We've got a mix of interesting posts this week based on what's top of mind for several of us. Really interesting thoughts on what makes one Scrum team better-performing than others. A challenge to always having to wrestle with the triple constraint. A fantastic picture of what it looks like and what you hear in the halls when your executives are really truly committed to project and program management. And then a great business-minded template for tackling the very uncomfortable situation of having a project that maybe should no longer exist (How do you decide? What do you do? How do you avoid the really nasty reaction that could result and in fact come out with a positive result?)|
Meantime, have a great rest of the week and weekend!
Odd bed partners (Six Sigma and PMLC/SDLC), but Harmonious Relatives
Design of Experiments (DOE)
It has been said that one of the first signs of madness is doing the same thing over and over again and expecting a different result. If you have worked on a scrum team or used some other iterative methodology this concept will be familiar. Outwardly, iterative teams may appear to be doing the same thing over and over again, but in fact successful teams are making changes -- sometimes very small changes -- that can make dramatic differences in their results.
What are the differences in performance between a Scrum team just forming and a team that has done 10 or 20 sprints together? Can you put your finger on which changes the team made that had a material impact on the team's performance? The chances are that it was either a lot of little changes or one or two larger ones that proved to be significant. How can you definitively determine which changes were significant verses subjective "gut feel"? This article will help explore some tools and methods to assist with determining which changes proved to be significant.
Read the rest »
Spotlight – Other Project Templates, Tools, and Techniques
From the Blogs: Questioning Gravity: Is the Triple Constraint Really Relevant?
The "triple constraint" is to project management as Newton's Laws are to physics. "Better, faster, cheaper—choose two" is so ingrained in the canon that we don't question its applicability. The phrase has become a rhetorical distraction to effective project management.
For many software projects, actively managing the triple constraint is not a relevant concern. This is not to say that time, cost and quality are not important. They are important project metrics. But, they are not inputs to a successful outcome. For software projects that share the following characteristics, the triple constraint does not need to be actively managed. The characteristics are: Read More »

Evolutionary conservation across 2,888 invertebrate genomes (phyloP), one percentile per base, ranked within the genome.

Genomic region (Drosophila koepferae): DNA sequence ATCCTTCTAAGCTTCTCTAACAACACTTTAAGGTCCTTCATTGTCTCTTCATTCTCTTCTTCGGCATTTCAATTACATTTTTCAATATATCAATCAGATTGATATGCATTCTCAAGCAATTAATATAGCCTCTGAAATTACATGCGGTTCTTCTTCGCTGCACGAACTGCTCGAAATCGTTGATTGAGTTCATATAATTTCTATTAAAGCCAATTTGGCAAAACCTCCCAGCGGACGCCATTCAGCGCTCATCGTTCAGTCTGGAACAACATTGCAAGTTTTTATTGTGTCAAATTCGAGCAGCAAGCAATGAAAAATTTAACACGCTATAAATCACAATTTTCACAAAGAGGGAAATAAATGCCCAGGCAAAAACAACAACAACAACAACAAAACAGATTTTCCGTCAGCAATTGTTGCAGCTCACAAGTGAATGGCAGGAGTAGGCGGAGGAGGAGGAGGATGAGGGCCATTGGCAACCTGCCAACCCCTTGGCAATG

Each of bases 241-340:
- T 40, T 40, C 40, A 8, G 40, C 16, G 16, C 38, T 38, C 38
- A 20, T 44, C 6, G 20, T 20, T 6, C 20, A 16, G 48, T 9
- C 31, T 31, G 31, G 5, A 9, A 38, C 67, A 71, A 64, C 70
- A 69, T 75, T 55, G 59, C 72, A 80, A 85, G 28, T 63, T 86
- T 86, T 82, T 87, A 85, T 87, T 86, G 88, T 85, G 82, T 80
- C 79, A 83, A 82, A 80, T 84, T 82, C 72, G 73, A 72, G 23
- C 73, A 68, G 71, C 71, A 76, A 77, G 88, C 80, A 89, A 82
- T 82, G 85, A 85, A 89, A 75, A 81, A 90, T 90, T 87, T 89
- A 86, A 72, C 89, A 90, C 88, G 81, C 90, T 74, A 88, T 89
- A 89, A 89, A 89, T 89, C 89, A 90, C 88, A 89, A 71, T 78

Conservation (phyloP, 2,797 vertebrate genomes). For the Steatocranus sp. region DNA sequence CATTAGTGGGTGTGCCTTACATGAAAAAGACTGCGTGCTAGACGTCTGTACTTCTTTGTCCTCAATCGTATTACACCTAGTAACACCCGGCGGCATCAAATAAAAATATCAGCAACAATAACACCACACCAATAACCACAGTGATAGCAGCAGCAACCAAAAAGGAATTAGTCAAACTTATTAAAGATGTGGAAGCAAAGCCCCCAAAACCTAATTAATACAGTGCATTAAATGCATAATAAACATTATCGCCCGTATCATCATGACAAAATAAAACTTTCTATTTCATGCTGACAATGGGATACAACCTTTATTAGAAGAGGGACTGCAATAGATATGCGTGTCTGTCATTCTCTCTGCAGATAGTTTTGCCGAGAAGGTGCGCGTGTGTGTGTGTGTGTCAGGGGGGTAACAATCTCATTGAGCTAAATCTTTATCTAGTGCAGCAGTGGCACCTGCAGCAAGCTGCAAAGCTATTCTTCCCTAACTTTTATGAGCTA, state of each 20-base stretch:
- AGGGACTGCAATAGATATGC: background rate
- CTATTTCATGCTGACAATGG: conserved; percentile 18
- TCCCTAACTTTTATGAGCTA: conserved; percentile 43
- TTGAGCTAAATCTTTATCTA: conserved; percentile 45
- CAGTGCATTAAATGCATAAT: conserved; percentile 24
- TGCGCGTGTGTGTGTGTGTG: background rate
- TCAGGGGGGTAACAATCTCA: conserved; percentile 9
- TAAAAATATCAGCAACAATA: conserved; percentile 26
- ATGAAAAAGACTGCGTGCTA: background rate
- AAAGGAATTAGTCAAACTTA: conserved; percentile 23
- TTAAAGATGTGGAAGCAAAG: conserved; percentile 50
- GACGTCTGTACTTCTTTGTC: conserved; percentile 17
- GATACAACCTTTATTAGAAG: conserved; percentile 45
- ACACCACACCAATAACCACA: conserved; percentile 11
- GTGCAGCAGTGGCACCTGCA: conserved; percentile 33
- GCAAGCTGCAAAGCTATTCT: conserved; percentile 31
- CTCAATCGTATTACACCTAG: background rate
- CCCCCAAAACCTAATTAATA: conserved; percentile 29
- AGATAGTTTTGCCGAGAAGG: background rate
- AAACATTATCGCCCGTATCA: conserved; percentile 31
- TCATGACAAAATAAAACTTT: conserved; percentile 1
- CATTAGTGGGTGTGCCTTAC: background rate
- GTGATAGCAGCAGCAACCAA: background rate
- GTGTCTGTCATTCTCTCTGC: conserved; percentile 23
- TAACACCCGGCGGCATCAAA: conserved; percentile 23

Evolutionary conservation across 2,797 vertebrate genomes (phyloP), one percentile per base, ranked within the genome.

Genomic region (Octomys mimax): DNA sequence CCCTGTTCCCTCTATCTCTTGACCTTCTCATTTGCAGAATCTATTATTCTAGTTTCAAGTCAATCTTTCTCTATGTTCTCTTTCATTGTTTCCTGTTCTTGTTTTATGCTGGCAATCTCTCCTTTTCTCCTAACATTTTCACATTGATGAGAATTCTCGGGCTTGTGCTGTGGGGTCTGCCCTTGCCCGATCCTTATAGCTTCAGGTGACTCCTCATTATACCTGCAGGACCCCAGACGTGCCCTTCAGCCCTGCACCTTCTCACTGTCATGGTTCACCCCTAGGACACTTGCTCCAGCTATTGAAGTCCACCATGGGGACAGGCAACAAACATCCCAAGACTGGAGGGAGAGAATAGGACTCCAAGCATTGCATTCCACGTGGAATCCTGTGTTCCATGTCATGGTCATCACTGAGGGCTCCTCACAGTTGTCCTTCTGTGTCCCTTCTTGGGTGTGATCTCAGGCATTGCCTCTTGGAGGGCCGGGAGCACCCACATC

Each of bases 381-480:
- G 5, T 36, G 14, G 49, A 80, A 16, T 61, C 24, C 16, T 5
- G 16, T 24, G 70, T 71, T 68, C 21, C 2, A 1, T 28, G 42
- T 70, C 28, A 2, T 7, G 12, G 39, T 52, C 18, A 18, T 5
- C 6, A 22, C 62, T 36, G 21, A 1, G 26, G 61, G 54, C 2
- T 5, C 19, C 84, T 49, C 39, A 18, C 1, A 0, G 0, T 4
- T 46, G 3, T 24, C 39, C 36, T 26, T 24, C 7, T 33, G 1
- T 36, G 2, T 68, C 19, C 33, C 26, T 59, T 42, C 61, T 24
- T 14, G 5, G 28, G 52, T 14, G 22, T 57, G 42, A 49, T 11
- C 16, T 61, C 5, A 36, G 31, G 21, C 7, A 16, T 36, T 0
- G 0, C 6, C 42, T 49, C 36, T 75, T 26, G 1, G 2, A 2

From the Blogs: What Executive-Level Commitment to Program Management Looks Like
When an organization wants to get better at executing the projects and programs required to meet critical business goals, what do they do? Get everyone some training? Mentor new PMs? Define a new process? (e.g. for project management, software development, new product development
). It's often one or more of the above. And typically at some point most if not all organizations need some kind of definition of "the way we do things here", aka a new process (even if it's a lightweight one). But here's the thing: new processes are a big form of change - for everyone, including the executives. Do those executives understand what it means to truly show their own commitment to the process, through changes to their behavior and new interactions with PMs and teams and functional groups? This article talks about what that looks like and why it's absolutely critical to getting the intended results from the new process, and ultimately from all the projects using that new project/program approach. Read More »
Template: When you're not sure this project deserves to live
This Premium resource is free to registered Members until October 29, 2015
because not all projects do). But that doesn't mean it's easy to do something about it. This Project Cancellation Guideline is here to help with help for how to decide - and then how to smoothly ramp down and close out a cancelled project, taking into account possibly wide-ranging implications for your company and customers. Get the Guideline »
To help participants develop purpose, vision, negotiating, influence, and sales skills, Alfonso Bucero and Randy Englund present "Integrating People, Organizational, and Technical Skills: The Complete Project Manager," October 7-10, 2015, in Orlando, Florida, prior to the PMI Global Congress. They also conduct this session December 7-10 in San Diego, California for PMI SeminarsWorld.
Corporate Subscriptions and Licensing
Want your team members to have their own access to templates and how-to resources for their project work? Need to share documents and deliverables beyond your project team? We make it easier with affordable corporate subscriptions and licensing. Detailed information regarding corporate options is available online. Give your whole team, or even the entire organization, cost-effective access to our comprehensive online library of resources. You already know how helpful it's been for you. Now it's time to share with everyone else. Find out more »
Not sure if corporate terms apply to you? Check out our licensing terms at the top of our Terms of Service page, in refreshingly ordinary, everyday English.